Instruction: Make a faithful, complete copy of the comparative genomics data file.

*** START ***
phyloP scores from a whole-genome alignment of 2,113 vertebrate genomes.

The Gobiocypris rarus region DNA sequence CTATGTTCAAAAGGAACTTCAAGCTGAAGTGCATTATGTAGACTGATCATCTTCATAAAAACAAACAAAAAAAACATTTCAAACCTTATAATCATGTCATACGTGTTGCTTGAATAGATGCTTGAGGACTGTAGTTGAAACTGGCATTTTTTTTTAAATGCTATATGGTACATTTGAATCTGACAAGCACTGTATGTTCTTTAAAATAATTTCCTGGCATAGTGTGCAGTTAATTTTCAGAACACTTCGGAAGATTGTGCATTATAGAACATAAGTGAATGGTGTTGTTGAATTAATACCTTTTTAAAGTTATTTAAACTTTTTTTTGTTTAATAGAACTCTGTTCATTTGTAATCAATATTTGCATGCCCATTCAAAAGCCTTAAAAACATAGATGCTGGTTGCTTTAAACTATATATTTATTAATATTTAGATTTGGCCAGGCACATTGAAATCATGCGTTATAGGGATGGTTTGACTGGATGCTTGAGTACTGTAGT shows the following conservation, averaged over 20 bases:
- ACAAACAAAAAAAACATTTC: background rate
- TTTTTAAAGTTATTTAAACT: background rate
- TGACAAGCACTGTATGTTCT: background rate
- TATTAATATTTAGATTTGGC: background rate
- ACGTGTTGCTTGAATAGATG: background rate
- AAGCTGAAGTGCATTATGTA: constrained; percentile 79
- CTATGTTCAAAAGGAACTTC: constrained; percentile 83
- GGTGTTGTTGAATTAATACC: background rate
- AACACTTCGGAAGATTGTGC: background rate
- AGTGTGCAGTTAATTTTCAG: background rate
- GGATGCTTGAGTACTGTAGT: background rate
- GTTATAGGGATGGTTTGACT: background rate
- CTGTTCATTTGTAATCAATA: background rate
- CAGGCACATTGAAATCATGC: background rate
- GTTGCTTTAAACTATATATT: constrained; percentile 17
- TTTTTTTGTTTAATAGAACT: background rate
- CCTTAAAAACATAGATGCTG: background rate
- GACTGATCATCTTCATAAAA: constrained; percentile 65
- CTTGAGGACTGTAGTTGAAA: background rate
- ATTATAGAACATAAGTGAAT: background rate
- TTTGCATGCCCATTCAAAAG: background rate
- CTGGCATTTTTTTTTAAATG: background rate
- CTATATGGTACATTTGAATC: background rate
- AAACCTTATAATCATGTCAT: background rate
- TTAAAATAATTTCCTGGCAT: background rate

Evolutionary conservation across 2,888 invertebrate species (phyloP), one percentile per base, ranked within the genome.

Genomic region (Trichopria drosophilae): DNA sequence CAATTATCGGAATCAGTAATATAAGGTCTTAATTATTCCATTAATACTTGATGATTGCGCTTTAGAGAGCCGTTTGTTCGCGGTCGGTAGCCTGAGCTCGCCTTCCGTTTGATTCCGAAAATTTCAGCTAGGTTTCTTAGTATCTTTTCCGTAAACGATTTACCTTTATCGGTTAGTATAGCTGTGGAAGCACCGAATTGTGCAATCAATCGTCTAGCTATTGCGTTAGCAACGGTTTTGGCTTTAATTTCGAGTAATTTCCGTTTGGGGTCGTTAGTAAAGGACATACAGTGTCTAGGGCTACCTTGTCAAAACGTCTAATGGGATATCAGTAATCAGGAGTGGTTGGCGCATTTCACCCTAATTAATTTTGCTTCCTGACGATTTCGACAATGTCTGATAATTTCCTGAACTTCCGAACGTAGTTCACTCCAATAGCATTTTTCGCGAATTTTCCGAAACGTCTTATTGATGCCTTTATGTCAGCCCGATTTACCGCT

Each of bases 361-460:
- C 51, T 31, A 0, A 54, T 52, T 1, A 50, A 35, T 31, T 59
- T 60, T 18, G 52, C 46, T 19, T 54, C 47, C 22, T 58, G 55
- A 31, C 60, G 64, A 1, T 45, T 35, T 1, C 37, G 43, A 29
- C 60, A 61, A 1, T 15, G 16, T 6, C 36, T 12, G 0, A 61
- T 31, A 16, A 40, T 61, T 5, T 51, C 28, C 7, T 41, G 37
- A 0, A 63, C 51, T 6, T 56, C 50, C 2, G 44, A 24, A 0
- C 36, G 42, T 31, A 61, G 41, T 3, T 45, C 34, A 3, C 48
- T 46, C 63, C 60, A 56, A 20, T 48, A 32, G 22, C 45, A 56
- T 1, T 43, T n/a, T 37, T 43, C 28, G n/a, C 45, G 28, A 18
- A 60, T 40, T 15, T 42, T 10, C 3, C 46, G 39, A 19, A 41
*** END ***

phyloP scores from a whole-genome alignment of 2,113 vertebrate genomes.

The Gobiocypris rarus region DNA sequence CTATGTTCAAAAGGAACTTCAAGCTGAAGTGCATTATGTAGACTGATCATCTTCATAAAAACAAACAAAAAAAACATTTCAAACCTTATAATCATGTCATACGTGTTGCTTGAATAGATGCTTGAGGACTGTAGTTGAAACTGGCATTTTTTTTTAAATGCTATATGGTACATTTGAATCTGACAAGCACTGTATGTTCTTTAAAATAATTTCCTGGCATAGTGTGCAGTTAATTTTCAGAACACTTCGGAAGATTGTGCATTATAGAACATAAGTGAATGGTGTTGTTGAATTAATACCTTTTTAAAGTTATTTAAACTTTTTTTTGTTTAATAGAACTCTGTTCATTTGTAATCAATATTTGCATGCCCATTCAAAAGCCTTAAAAACATAGATGCTGGTTGCTTTAAACTATATATTTATTAATATTTAGATTTGGCCAGGCACATTGAAATCATGCGTTATAGGGATGGTTTGACTGGATGCTTGAGTACTGTAGT shows the following conservation, averaged over 20 bases:
- ACAAACAAAAAAAACATTTC: background rate
- TTTTTAAAGTTATTTAAACT: background rate
- TGACAAGCACTGTATGTTCT: background rate
- TATTAATATTTAGATTTGGC: background rate
- ACGTGTTGCTTGAATAGATG: background rate
- AAGCTGAAGTGCATTATGTA: constrained; percentile 79
- CTATGTTCAAAAGGAACTTC: constrained; percentile 83
- GGTGTTGTTGAATTAATACC: background rate
- AACACTTCGGAAGATTGTGC: background rate
- AGTGTGCAGTTAATTTTCAG: background rate
- GGATGCTTGAGTACTGTAGT: background rate
- GTTATAGGGATGGTTTGACT: background rate
- CTGTTCATTTGTAATCAATA: background rate
- CAGGCACATTGAAATCATGC: background rate
- GTTGCTTTAAACTATATATT: constrained; percentile 17
- TTTTTTTGTTTAATAGAACT: background rate
- CCTTAAAAACATAGATGCTG: background rate
- GACTGATCATCTTCATAAAA: constrained; percentile 65
- CTTGAGGACTGTAGTTGAAA: background rate
- ATTATAGAACATAAGTGAAT: background rate
- TTTGCATGCCCATTCAAAAG: background rate
- CTGGCATTTTTTTTTAAATG: background rate
- CTATATGGTACATTTGAATC: background rate
- AAACCTTATAATCATGTCAT: background rate
- TTAAAATAATTTCCTGGCAT: background rate

Evolutionary conservation across 2,888 invertebrate species (phyloP), one percentile per base, ranked within the genome.

Genomic region (Trichopria drosophilae): DNA sequence CAATTATCGGAATCAGTAATATAAGGTCTTAATTATTCCATTAATACTTGATGATTGCGCTTTAGAGAGCCGTTTGTTCGCGGTCGGTAGCCTGAGCTCGCCTTCCGTTTGATTCCGAAAATTTCAGCTAGGTTTCTTAGTATCTTTTCCGTAAACGATTTACCTTTATCGGTTAGTATAGCTGTGGAAGCACCGAATTGTGCAATCAATCGTCTAGCTATTGCGTTAGCAACGGTTTTGGCTTTAATTTCGAGTAATTTCCGTTTGGGGTCGTTAGTAAAGGACATACAGTGTCTAGGGCTACCTTGTCAAAACGTCTAATGGGATATCAGTAATCAGGAGTGGTTGGCGCATTTCACCCTAATTAATTTTGCTTCCTGACGATTTCGACAATGTCTGATAATTTCCTGAACTTCCGAACGTAGTTCACTCCAATAGCATTTTTCGCGAATTTTCCGAAACGTCTTATTGATGCCTTTATGTCAGCCCGATTTACCGCT

Each of bases 361-460:
- C 51, T 31, A 0, A 54, T 52, T 1, A 50, A 35, T 31, T 59
- T 60, T 18, G 52, C 46, T 19, T 54, C 47, C 22, T 58, G 55
- A 31, C 60, G 64, A 1, T 45, T 35, T 1, C 37, G 43, A 29
- C 60, A 61, A 1, T 15, G 16, T 6, C 36, T 12, G 0, A 61
- T 31, A 16, A 40, T 61, T 5, T 51, C 28, C 7, T 41, G 37
- A 0, A 63, C 51, T 6, T 56, C 50, C 2, G 44, A 24, A 0
- C 36, G 42, T 31, A 61, G 41, T 3, T 45, C 34, A 3, C 48
- T 46, C 63, C 60, A 56, A 20, T 48, A 32, G 22, C 45, A 56
- T 1, T 43, T n/a, T 37, T 43, C 28, G n/a, C 45, G 28, A 18
- A 60, T 40, T 15, T 42, T 10, C 3, C 46, G 39, A 19, A 41